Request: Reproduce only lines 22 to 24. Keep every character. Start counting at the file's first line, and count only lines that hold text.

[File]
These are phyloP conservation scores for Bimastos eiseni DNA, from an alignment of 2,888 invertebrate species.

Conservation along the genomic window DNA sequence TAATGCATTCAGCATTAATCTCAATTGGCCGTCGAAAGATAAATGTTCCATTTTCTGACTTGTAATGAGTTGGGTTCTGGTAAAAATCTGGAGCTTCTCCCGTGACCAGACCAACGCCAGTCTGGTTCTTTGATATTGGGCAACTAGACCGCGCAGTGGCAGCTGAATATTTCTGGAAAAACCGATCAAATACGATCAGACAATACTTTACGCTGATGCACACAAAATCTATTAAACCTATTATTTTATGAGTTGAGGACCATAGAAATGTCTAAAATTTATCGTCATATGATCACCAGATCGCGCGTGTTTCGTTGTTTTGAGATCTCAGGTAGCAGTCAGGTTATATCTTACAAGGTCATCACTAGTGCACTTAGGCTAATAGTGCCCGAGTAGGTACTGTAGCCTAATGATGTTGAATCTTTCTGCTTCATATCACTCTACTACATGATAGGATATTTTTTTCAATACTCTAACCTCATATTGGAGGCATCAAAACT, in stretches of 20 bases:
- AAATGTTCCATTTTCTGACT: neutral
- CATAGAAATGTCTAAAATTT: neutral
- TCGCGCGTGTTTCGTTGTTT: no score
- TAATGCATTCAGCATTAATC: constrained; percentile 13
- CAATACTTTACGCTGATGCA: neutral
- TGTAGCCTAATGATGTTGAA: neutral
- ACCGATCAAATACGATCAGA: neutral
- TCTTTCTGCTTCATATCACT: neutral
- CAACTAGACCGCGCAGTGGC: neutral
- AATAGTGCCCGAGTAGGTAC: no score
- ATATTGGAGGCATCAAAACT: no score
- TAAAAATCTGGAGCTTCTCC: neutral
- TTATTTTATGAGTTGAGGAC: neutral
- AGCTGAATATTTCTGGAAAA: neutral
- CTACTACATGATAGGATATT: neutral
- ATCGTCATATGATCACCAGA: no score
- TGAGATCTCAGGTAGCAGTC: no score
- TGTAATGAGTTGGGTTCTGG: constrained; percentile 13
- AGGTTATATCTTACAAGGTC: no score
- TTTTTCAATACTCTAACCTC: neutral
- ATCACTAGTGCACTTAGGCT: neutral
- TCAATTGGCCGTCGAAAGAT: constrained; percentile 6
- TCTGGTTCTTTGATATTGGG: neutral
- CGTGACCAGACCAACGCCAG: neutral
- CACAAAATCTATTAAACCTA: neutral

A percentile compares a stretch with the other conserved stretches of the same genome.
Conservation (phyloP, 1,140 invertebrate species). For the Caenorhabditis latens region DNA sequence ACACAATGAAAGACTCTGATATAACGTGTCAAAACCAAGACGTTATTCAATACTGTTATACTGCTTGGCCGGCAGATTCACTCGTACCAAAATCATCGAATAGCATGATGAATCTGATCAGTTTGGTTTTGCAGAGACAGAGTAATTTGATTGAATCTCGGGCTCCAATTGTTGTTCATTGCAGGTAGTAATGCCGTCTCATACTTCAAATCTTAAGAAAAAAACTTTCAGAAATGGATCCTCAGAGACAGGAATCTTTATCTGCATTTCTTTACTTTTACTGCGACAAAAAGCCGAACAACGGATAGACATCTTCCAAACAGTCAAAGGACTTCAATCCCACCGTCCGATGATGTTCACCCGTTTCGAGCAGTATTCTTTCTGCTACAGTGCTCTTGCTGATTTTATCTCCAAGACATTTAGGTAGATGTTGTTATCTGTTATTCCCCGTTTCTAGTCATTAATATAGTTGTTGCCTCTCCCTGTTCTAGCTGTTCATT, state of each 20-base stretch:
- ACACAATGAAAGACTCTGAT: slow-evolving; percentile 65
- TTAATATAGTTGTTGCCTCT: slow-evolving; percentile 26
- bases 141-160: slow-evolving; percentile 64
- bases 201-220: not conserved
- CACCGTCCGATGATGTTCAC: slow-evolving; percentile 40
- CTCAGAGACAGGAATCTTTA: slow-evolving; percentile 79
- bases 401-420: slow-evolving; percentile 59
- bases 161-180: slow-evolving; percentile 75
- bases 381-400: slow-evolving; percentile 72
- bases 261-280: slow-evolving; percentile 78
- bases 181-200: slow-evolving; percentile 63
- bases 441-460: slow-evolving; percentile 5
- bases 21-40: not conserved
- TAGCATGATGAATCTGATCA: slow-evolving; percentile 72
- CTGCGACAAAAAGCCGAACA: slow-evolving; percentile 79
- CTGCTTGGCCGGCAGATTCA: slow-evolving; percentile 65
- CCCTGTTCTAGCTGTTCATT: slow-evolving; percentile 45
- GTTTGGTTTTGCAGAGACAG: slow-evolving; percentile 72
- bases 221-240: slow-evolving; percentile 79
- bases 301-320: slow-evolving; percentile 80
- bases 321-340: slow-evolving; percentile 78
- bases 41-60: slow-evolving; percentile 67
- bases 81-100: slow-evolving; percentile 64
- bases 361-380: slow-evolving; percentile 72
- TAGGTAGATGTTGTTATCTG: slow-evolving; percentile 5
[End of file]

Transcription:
- TTTTTCAATACTCTAACCTC: neutral
- ATCACTAGTGCACTTAGGCT: neutral
- TCAATTGGCCGTCGAAAGAT: constrained; percentile 6